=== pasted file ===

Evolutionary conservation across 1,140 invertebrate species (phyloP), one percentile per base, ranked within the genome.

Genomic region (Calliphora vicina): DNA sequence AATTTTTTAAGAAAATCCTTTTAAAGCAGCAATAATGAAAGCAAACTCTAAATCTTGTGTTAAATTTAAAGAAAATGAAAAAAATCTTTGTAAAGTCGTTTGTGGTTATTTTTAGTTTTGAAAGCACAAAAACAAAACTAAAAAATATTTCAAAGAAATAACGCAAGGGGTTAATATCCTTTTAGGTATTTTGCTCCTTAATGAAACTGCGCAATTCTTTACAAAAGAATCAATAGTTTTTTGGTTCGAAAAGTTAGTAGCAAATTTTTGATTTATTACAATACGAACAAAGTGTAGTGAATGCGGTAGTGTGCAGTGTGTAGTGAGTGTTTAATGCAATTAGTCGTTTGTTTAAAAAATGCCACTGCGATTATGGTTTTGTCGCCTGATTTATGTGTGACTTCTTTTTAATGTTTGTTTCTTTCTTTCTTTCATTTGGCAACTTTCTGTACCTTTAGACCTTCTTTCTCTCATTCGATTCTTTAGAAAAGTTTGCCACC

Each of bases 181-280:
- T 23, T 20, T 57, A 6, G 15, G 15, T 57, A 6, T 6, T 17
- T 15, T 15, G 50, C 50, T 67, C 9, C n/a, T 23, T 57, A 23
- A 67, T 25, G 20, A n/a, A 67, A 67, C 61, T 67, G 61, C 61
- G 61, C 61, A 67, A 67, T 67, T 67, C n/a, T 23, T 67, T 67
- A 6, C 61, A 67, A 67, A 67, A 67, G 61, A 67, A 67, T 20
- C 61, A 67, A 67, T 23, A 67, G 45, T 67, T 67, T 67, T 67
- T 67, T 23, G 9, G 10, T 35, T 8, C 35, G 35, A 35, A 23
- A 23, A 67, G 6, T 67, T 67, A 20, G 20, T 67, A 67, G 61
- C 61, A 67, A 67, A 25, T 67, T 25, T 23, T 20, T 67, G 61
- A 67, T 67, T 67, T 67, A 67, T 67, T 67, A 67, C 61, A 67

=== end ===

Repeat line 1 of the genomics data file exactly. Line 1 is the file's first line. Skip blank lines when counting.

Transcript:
Evolutionary conservation across 1,140 invertebrate species (phyloP), one percentile per base, ranked within the genome.